Developing Your Motions in Limine for the Florida Courtroom

Developing Your Motions in Limine for the Florida Courtroom

Motion in Limine translates to motion “at the threshold.” When properly used, Motions in Limine have the ability to drastically limit and focus the jury on key issues, diminish the length of trial, and lead to favorable settlements or verdicts. Motions in Limine can also help eliminate the need to lodge repetitive objections during trials, as not even the most experienced trial lawyer can predict a specific jury’s perception of persistent objections coming from the defense table.

The Benefit of Motions in Limine

Florida Rule of Civil Procedure 1.200, subdivision (a)(6) specifically authorizes the use of Motions in Limine for case management by the court. Precise argument and implementation by defense counsel can help eliminate and weaken some significant issues plaintiff plans to present. Motions in Limine additionally provide some insight as to what may or may not be admissible in the trial. The court, in granting said motions, precludes any party from advising the trier of fact of the existence, or non-existence, of the matter prohibited until further ruling by the court. See, Harris v. Grunow, Jr. and O.R. Golf 3 Partners, LTD, 71 So.3d 186, 189 (Fla. 3rd DCA September 28, 2011) [“Motion in Limine; Evidence Regarding Settlements”].

Step One: Develop a Game Plan Before Preparing Your Motions

Motions in Limine can be a crucial tool in preparing your case for trial. Thus, preparation of Motions in Limine should not be reserved for the eve of trial scramble. Instead, you and your trial team should prepare a game plan. Meet early with your “trial team,” prior to key witness and expert depositions, and attempt to pick through plaintiff’s case with a fine-tooth comb.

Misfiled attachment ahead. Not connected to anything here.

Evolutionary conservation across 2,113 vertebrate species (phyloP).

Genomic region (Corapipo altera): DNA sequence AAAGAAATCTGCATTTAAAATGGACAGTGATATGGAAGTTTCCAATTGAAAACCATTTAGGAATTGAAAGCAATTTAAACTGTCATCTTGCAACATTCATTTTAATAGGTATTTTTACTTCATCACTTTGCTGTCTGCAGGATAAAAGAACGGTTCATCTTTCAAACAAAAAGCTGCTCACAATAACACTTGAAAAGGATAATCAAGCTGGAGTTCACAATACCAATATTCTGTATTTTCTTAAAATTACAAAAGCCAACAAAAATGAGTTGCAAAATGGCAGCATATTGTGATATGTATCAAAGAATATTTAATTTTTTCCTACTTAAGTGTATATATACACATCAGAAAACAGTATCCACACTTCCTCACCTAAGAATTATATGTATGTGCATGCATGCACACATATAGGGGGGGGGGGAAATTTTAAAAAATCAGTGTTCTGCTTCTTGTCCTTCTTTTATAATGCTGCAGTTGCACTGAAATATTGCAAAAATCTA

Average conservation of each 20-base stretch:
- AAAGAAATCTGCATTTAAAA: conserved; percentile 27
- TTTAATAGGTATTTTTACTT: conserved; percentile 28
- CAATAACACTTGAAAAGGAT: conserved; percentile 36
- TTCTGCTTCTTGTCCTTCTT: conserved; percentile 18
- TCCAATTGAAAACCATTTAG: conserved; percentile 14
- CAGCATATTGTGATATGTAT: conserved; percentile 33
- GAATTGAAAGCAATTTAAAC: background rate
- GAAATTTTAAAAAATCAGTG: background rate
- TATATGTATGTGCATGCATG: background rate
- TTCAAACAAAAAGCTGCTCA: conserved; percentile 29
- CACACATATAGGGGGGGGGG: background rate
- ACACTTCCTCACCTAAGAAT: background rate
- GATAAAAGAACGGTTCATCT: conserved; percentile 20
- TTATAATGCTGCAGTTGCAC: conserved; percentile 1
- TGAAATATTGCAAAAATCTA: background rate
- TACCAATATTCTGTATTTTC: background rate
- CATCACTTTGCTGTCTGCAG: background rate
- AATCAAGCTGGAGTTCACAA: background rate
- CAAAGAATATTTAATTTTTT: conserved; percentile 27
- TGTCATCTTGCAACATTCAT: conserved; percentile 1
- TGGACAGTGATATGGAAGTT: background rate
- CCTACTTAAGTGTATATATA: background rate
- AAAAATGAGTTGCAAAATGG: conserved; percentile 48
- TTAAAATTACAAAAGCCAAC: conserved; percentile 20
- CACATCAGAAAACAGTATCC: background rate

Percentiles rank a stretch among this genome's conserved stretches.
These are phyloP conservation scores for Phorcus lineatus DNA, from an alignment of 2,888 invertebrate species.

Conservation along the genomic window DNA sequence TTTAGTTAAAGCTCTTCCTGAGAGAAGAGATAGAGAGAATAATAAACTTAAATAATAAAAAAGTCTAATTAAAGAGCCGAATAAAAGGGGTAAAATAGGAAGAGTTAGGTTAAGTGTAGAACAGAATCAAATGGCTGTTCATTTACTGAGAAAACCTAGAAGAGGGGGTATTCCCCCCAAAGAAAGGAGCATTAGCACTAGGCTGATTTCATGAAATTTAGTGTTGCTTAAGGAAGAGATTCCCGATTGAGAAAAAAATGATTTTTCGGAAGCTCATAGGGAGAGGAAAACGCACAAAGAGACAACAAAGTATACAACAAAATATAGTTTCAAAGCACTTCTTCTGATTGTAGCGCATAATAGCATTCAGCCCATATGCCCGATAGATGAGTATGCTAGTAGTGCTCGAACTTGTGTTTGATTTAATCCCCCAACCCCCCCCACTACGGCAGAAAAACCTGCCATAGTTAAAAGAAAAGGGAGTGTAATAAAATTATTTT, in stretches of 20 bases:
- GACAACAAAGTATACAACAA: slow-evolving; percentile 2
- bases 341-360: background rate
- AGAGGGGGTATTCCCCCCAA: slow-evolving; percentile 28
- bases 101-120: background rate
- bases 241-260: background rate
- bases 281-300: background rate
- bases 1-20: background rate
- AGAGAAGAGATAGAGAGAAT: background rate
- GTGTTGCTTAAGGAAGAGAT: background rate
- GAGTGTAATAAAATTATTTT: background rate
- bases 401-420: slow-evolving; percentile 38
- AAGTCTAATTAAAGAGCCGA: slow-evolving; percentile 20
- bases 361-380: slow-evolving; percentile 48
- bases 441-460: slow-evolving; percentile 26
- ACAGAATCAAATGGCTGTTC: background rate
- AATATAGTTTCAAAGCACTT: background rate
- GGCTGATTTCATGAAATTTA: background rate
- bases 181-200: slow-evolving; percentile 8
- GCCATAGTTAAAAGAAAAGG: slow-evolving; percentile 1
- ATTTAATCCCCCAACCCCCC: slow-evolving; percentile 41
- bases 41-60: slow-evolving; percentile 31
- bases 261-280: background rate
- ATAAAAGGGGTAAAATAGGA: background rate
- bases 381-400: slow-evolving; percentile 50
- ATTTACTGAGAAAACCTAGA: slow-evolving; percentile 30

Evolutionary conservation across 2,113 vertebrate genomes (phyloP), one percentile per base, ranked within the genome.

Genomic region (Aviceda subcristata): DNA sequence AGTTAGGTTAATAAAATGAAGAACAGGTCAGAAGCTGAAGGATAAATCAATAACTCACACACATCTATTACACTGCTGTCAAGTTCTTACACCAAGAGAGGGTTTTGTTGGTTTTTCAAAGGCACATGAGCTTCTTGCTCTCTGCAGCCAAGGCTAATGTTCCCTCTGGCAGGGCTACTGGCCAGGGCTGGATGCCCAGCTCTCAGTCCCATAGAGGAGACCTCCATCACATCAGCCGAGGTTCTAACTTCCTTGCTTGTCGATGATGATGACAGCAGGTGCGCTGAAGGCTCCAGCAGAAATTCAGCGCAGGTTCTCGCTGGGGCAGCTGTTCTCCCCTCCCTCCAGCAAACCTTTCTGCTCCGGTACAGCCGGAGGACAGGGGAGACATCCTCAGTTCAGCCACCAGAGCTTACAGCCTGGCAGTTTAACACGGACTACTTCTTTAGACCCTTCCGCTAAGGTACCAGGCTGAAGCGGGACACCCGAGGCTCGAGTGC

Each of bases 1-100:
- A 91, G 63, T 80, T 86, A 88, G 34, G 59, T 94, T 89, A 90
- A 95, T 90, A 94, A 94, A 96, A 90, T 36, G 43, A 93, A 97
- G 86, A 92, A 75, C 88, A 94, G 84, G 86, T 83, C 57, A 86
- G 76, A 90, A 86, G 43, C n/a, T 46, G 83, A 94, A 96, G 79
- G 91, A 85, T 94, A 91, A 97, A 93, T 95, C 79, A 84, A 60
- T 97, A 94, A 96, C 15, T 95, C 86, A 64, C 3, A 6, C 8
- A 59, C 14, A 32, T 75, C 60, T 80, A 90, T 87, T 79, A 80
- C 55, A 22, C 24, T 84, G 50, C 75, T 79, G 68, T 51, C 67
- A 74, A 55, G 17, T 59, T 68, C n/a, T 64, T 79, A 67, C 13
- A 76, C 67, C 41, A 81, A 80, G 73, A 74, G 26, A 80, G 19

Primarily, you should identify, plaintiff’s themes, strategy and ultimate goals. For example, are plaintiffs relying on any objective scientific or medical evidence? Or are plaintiffs leaning heavily on the circumstances surrounding the incident and those involved to incite anger and/or sympathy within a jury?  By identifying plaintiff’s end game early on, you can pick apart plaintiff’s theme during depositions and in the exchange of written discovery. This will help you formulate a solid Motions in Limine, supported by the evidence developed during the early discovery phase.

Step Two: Research Opposing Experts

Second, as soon as you are able, identify plaintiff’s key expert witnesses. Once the experts are selected, take the time to obtain information from the expert’s past deposition and trial testimony. This will enable you to assess said expert’s strengths, weaknesses and biases. Looking into plaintiff’s expert’s backgrounds will additionally assist the defense in determining whether plaintiff’s proposed experts are qualified, and help the defense focus in on certain areas of expertise to attack and discredit during expert deposition. This will help to strengthen the foundation for one of the most important Motions in Limine: the exclusion or disqualification of expert witnesses.

Step Three: Search Plaintiff’s Social Media

Finally, early in the matter, run social media searches on plaintiff and plaintiff’s close associates or friends. At times, and when completed promptly, social media searches can reveal a whole treasure chest of gems related to a plaintiff’s past and present conduct and activities. Utilizing this step could in turn help you defeat plaintiff’s expected Motions in Limine that certain photographs or information are more prejudicial than probative. If you can present the court with hard evidence, including photographs and dates which directly refute and/or discredits plaintiff’s claims, the more likely the court is to allow the evidence to go before the jury.

Final Thought

Motions in Limine are crucial to the overall outcome of your case. A strategically minded lawyer and trial team begin to develop their Motions in Limine early to assure they are poking crucial holes in plaintiff’s case well before the trial begins.

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